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Six Steps Toward an Employee Recognition Program

Six Steps Toward an Employee Recognition Program

Manufacturers need to embrace a culture of genuine, consistent and repeated employee recognition.

As supervisors are faced with the ebb and flow of production needs, companies must go beyond the simple mechanical acknowledgement of birthdays, years of service, and end of careers. Indeed, to yield greater productivity, improve delivery times, increase retention, reduce absenteeism and have more committed employees, every manufacturer will need to embrace a culture of genuine, consistent, and repeated employee recognition.

Below are early steps to begin the process and demonstrate the value company-wide.

Lead by Example Don't wait on a company-wide mandate -- begin in your own department, assembly line crew or warehouse workforce. Start saying "thank you", "I appreciate it," and "great job!" -- the power of these words will amaze you. Say it as often as it is appropriate to acknowledge an action, initiative, behavior or result. Studies have repeatedly shown that employees don't leave companies -- they leave managers -- so the key is for managers to take note and express themselves more often. Keep your team motivated and engaged by highlighting good work and positive behaviors.

Track It Day-to-day recognition often proves to have tangible and measurable results. Is your department, assembly line, or plant operating better and more efficiently? Has absenteeism dropped? Has tardiness been curbed? Are deadlines being met on time or even early? Keep records of employees and their behaviours compared to what you have noticed informally in the past or based on prior documentation. The ROI should be apparent.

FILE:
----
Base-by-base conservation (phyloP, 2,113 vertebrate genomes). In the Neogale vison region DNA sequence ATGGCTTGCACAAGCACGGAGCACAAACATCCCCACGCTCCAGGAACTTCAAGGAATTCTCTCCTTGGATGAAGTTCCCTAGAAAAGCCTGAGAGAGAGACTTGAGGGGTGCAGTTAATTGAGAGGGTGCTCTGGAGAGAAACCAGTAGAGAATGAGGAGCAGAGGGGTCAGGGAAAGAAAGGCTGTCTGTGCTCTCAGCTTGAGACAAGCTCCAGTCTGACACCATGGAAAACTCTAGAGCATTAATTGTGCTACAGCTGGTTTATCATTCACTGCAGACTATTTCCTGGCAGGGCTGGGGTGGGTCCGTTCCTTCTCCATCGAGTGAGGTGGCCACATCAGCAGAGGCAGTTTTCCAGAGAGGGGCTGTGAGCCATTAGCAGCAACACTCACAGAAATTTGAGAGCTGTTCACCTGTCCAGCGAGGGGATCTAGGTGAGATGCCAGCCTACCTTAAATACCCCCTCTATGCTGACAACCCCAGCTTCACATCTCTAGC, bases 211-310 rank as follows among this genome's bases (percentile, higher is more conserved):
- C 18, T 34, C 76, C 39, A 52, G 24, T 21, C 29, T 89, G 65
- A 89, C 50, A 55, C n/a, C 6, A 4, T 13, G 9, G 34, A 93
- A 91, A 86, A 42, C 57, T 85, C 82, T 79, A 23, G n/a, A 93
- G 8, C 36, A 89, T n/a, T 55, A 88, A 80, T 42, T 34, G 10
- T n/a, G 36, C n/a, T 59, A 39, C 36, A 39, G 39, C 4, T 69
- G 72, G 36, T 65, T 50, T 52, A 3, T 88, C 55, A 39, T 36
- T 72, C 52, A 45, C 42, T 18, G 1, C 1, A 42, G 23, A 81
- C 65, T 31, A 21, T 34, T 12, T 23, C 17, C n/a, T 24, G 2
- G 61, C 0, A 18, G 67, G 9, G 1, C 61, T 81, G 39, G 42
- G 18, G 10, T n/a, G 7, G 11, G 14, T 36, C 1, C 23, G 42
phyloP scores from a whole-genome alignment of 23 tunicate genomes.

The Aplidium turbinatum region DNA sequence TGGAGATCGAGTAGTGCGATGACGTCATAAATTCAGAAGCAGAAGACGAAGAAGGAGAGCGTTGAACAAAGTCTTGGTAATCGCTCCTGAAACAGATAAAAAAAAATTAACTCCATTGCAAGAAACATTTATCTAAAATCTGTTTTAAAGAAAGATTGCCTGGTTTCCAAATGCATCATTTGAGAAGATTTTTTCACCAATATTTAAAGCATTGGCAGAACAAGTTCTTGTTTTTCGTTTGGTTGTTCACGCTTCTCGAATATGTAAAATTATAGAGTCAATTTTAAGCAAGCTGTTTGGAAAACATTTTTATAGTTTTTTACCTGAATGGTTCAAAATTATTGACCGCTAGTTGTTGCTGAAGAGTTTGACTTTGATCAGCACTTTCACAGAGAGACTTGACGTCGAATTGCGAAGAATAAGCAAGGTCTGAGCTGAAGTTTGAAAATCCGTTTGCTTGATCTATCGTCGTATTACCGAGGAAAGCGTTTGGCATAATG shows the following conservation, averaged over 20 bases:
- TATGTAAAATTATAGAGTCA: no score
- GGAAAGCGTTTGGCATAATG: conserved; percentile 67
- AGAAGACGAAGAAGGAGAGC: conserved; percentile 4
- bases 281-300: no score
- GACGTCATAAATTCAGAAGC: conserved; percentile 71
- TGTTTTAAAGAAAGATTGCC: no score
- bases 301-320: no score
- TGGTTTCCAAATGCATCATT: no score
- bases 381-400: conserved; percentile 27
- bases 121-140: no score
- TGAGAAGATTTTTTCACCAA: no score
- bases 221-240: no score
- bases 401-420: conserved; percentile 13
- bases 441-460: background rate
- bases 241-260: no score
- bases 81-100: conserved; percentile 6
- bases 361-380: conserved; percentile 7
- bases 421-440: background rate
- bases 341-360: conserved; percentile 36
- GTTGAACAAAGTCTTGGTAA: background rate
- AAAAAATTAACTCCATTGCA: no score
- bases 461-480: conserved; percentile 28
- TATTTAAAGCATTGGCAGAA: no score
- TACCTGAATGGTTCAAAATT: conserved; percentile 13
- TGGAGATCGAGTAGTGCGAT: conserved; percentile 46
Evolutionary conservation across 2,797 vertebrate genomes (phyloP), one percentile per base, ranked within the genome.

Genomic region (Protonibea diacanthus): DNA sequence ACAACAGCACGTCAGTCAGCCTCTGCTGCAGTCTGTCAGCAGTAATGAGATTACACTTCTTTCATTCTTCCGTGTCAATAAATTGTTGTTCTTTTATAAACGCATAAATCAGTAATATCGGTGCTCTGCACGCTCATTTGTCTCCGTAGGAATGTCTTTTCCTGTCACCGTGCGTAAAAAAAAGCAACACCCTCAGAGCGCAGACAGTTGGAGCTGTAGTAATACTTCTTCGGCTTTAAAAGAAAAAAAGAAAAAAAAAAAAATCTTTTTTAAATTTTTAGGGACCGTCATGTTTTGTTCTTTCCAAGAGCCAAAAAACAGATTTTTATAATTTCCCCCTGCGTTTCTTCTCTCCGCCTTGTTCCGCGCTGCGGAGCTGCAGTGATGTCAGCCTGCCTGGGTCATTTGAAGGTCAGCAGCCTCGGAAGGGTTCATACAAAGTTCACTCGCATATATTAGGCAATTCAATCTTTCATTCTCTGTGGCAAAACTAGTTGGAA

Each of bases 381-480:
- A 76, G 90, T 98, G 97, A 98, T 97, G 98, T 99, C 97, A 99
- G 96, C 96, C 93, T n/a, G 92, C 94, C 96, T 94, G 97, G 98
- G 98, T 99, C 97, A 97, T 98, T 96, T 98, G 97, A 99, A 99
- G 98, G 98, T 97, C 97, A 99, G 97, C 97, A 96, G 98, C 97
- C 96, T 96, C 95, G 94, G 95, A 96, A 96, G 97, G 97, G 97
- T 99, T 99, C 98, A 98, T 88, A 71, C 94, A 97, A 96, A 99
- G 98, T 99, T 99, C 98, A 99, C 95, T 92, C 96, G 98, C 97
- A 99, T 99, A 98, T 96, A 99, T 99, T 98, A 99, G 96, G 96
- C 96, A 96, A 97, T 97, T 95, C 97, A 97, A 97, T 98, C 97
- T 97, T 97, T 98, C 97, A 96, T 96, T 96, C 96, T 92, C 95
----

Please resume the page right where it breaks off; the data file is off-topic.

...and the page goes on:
Employee Morale One of the benefits of employee recognition is employee empowerment. When they know they are valued and appreciation is shown -- they will embrace their tasks, jobs, and performance with maturity and ownership. With this new attitude they will be much more responsive to providing feedback and recognizing one another. Individually or in a group setting -- talk to them about the more positive atmosphere and what they think is the biggest impact of the various initiatives you have put into place and what suggestions or ideas for improvement they may have.

John Mills, executive vice president, Business Development, Rideau Recognition Solutions

Recognition Should Encourage Not Replace
An effective recognition strategy builds upon company mission, values, and goals. Identify how the new behaviors and attitudes will be effective in achieving goals. If shortening production time is key -- then recognizing employees who come up with new ways to do that is important and should be encouraged. But make sure the recognition strategy doesn't conflict with traditional and more formal performance metrics and should not replace regular reviews.

Communicate with Other Managers
Once you implement recognition in a regular way and have some ROI to report -- share it with your manager and supervisor colleagues. With your research and your own personal experiences, get others involved. Don't just share how saying "thanks" has improved employee performance -- but how co-worker relationships and team-centered projects are being done with more speed and attention to detail with a more generous spirit.

Take It To the Top
Take what you know and what you can prove to the top -- the C-Suite or HR department. Present the initiatives you have put into place and highlight the results. Explain how these feed into overall business objectives and suggest ways they can be scaled up. Build the business case for a formal recognition program that can help make recognition a key component of the day-to-day work culture as well as of the overall business agenda.

Manufacturing environments need an engaged workforce to grow and thrive. Recognition is critical to helping attract and retain talent, boost employee morale, improve customer experiences, motivate staff to be more productive, and inspire them to be better engaged. By bringing recognition communication into the fold -- you increase the chances of doing all of these things as well as improving your bottom line.

John Mills, CRP, is executive vice president, Business Development at Rideau Recognition Solutions, which develops employee reward and recognition programs which maximize people, performance and profit.

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